Archive for January 27, 2009

>The EPA Office of Water has released a report describing activities implemented in 2008 to respond to the challenges posed by a changing climate. The report is divided into three major sections:

a description of activities to implement the National Water Program Strategy: Response to Climate Change, including the 44 key actions in the Strategy;

a review of water-related climate change activities in EPA Regions; and

a summary of EPA climate and water-related activities not specifically addressed in the Strategy.

During 2008 the Office of Water made substantial progress implementing the Strategy. Work on all but three of the 44 key actions has been initiated. For most of these actions, interim milestones and schedules have been accomplished and work is on schedule. Some highlights of successful implementation efforts include:

publication of proposed regulations designed to assure that geologic sequestration of carbon does not pose a threat to underground sources of drinking water;

development of the “Climate Ready Estuaries Program;” and

establishment of a Federal Interagency Workgroup on climate change and water matters.

More information about the Strategy is available on the Office of Water Climate Change Website at:


>The U.S. Environmental Protection Agency (EPA) and the Florida Department of Environmental Protection (FDEP) are taking actions to protect and restore both recreational uses and aquatic life in Florida waters. These actions include EPA issuing a formal determination under the Clean Water Act that ‘numeric’ nutrient water quality criteria are necessary in Florida, and Florida accelerating its efforts to adopt numeric nutrient criteria into state regulations. Numeric nutrient criteria will significantly improve Florida’s ability to address nutrient pollution in a timely and effective manner.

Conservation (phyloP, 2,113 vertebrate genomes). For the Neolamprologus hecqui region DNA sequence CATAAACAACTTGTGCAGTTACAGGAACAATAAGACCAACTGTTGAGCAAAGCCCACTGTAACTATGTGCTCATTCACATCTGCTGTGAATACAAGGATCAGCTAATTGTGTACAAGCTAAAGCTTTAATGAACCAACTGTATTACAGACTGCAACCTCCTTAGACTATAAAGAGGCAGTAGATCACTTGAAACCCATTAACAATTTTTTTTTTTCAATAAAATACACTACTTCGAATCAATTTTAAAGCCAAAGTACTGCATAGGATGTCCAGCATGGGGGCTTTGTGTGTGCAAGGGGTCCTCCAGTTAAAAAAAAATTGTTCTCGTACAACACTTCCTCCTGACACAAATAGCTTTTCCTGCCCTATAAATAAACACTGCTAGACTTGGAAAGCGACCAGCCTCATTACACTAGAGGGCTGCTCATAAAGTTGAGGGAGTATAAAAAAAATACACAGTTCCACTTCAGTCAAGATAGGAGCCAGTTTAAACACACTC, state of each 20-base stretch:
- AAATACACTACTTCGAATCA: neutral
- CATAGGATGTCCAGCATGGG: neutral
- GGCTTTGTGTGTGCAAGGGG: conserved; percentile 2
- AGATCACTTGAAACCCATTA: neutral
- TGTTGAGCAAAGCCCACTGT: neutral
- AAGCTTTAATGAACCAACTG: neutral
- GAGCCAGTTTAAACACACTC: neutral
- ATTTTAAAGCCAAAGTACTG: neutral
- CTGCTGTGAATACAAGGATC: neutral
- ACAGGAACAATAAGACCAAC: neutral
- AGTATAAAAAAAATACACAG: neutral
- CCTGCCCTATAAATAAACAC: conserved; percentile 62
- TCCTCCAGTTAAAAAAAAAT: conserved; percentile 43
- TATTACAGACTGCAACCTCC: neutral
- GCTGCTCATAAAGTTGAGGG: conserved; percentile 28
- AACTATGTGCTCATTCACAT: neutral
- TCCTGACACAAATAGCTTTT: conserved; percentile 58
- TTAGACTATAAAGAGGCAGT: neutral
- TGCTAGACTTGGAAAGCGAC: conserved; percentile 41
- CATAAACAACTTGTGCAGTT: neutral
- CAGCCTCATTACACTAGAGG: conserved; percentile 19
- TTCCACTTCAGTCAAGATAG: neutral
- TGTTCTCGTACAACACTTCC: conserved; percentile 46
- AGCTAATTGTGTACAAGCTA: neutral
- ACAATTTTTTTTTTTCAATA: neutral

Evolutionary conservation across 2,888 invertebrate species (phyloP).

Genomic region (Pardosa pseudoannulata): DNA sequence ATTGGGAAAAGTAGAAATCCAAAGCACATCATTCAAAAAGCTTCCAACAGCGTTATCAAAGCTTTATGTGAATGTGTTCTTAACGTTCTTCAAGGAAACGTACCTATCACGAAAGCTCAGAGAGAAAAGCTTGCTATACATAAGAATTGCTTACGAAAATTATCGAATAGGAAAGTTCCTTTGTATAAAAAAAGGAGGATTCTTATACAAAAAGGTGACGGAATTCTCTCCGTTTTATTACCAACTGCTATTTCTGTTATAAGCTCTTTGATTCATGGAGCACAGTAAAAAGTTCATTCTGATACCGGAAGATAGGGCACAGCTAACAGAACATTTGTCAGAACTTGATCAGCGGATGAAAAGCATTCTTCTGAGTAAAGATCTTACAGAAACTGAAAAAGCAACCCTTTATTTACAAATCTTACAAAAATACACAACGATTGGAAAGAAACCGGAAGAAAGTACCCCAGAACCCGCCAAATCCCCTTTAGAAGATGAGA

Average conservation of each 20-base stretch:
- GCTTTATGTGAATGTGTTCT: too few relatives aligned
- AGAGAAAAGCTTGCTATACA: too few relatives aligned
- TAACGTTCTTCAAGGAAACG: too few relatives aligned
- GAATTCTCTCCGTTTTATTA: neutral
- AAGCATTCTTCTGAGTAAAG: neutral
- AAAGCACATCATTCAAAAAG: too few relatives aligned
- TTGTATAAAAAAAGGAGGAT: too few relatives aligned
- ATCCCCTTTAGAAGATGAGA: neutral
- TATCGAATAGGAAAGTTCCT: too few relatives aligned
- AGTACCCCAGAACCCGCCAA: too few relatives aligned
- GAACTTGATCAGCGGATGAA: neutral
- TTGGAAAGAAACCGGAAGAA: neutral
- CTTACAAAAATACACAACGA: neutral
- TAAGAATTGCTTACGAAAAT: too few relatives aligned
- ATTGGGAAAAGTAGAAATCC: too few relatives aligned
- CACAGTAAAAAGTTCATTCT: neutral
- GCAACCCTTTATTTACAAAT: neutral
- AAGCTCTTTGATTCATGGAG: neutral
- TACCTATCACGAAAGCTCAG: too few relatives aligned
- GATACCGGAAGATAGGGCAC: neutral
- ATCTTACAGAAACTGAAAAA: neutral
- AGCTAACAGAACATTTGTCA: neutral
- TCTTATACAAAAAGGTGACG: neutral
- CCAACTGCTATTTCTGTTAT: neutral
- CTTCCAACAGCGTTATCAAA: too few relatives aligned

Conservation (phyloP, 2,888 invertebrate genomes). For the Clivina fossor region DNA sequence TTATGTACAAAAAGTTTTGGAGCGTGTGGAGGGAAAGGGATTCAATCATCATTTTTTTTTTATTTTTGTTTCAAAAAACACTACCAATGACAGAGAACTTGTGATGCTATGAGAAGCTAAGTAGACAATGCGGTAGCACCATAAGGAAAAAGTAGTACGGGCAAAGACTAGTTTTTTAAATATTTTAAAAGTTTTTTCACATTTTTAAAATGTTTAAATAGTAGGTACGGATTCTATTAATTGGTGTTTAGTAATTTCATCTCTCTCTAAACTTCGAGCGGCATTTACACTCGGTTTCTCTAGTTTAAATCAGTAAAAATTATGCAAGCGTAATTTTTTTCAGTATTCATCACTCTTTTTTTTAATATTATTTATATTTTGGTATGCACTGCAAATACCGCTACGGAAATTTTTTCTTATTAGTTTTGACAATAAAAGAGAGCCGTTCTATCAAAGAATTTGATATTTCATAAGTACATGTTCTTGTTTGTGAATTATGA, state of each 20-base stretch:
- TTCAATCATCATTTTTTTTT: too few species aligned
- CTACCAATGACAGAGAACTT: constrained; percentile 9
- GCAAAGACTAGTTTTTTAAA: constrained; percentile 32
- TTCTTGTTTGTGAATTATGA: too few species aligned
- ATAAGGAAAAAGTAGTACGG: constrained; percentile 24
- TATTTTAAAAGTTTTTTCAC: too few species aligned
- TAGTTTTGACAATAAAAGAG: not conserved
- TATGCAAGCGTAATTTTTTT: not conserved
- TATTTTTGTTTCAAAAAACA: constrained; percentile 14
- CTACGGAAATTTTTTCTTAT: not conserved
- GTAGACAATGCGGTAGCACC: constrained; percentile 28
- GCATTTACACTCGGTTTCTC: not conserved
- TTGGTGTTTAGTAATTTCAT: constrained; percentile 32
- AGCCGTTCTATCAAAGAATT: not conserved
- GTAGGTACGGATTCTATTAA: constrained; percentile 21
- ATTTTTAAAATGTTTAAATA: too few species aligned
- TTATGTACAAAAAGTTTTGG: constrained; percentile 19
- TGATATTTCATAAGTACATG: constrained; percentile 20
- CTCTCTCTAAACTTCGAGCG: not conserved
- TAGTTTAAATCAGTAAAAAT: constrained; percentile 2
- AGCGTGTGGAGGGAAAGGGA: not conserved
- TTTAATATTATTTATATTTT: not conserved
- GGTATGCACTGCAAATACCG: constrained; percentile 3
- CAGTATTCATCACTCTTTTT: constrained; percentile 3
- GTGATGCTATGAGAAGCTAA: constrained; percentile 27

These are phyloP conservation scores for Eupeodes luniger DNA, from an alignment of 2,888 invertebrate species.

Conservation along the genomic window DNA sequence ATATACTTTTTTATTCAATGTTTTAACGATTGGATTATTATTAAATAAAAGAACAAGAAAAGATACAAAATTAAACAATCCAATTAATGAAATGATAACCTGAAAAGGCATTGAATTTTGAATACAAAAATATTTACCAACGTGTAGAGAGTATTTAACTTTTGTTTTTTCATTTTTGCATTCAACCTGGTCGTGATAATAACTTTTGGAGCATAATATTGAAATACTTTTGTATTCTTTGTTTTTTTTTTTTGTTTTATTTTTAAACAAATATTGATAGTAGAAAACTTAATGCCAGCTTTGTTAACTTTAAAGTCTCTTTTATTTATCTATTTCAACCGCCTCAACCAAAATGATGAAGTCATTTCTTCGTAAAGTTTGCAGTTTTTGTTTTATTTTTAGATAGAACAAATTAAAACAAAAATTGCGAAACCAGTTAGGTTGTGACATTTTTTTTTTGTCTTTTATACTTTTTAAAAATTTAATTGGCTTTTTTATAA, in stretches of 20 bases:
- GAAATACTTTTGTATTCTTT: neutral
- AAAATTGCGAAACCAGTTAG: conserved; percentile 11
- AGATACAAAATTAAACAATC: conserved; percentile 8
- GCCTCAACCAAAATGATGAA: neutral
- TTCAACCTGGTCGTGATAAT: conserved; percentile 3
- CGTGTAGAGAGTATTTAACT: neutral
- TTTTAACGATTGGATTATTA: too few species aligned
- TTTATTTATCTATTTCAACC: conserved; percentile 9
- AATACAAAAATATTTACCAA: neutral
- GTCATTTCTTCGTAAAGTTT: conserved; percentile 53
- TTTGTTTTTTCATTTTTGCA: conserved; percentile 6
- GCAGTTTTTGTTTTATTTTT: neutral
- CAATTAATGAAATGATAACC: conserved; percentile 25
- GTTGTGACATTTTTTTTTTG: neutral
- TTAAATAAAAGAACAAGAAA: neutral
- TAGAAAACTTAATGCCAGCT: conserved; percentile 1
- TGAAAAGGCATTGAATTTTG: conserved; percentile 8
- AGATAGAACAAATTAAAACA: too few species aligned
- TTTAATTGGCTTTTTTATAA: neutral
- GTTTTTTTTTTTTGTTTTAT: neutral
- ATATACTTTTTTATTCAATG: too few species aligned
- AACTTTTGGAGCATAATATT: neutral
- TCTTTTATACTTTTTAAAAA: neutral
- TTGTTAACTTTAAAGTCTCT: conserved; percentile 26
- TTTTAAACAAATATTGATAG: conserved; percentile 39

Excess nitrogen and phosphorus levels (nutrient pollution) in waterbodies can cause harm to aquatic ecosystems and threaten public health. Nutrient pollution can lead to water quality problems such as harmful algal blooms, low-oxygen ‘dead zones’ in water bodies and declines in wildlife and wildlife habitat. These effects also disrupt recreational activities and pose threats to public health.

Water quality degradation from nutrient pollution is a significant environmental issue in Florida. Florida’s 2008 Integrated Water Quality Assessment revealed that approximately 1,000 miles of rivers and streams, 350,000 acres of lakes, and 900 square miles of estuaries are impaired by nutrients. The actual number of miles and acres of waters impaired for nutrients is likely higher, as many waters that have yet to be assessed may also be impaired.

Local governments in Florida have worked to improve wastewater treatment and stormwater management. In addition, many in the agricultural community have implemented best management practices for nutrient control.

The federal determination is intended to build upon the substantial investments that Florida has made in nutrient data collection, analysis, and stakeholder involvement, and is fully consistent with the State’s and EPA’s commitment to a stronger nutrient control program. The new numeric nutrient water quality standards will help Florida improve the efficiency and effectiveness of its water quality management tools, identify waters impaired because of nutrient pollution, establish Total Maximum Daily Loads and Basin Management Action Plans and derive National Pollutant Discharge Elimination System permit limits.

EPA’s decision letter on these actions:
FDEP’s 2008 Integrated Report:
FDEP’s Numeric Nutrient Criteria Development Plan: